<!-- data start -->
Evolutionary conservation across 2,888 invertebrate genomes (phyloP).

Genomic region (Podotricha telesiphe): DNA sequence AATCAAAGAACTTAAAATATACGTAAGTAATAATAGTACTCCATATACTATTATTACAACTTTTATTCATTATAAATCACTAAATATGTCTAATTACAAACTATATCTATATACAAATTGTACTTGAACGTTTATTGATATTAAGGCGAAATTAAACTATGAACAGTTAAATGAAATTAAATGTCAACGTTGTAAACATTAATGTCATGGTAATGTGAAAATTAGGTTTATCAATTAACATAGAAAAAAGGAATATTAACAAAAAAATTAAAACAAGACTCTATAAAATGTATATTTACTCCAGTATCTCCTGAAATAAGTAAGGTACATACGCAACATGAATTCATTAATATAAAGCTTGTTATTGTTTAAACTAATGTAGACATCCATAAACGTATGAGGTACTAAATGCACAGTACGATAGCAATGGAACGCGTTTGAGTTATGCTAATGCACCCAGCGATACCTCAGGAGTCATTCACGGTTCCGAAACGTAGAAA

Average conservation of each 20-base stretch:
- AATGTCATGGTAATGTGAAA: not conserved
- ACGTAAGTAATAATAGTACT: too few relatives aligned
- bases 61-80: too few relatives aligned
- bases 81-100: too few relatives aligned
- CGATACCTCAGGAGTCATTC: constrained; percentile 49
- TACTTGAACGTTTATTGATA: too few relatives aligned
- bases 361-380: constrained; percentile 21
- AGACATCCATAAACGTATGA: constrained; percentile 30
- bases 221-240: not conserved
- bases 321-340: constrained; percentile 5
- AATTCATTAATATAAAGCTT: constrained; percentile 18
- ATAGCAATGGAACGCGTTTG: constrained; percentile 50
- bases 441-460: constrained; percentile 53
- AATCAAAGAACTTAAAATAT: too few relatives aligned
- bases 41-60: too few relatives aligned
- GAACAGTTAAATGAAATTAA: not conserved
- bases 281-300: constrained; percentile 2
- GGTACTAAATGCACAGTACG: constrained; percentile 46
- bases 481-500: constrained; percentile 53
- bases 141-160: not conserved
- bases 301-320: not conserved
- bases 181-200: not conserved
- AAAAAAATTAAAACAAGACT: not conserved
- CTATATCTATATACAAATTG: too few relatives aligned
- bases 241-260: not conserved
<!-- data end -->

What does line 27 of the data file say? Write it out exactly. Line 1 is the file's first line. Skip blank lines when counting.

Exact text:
- CTATATCTATATACAAATTG: too few relatives aligned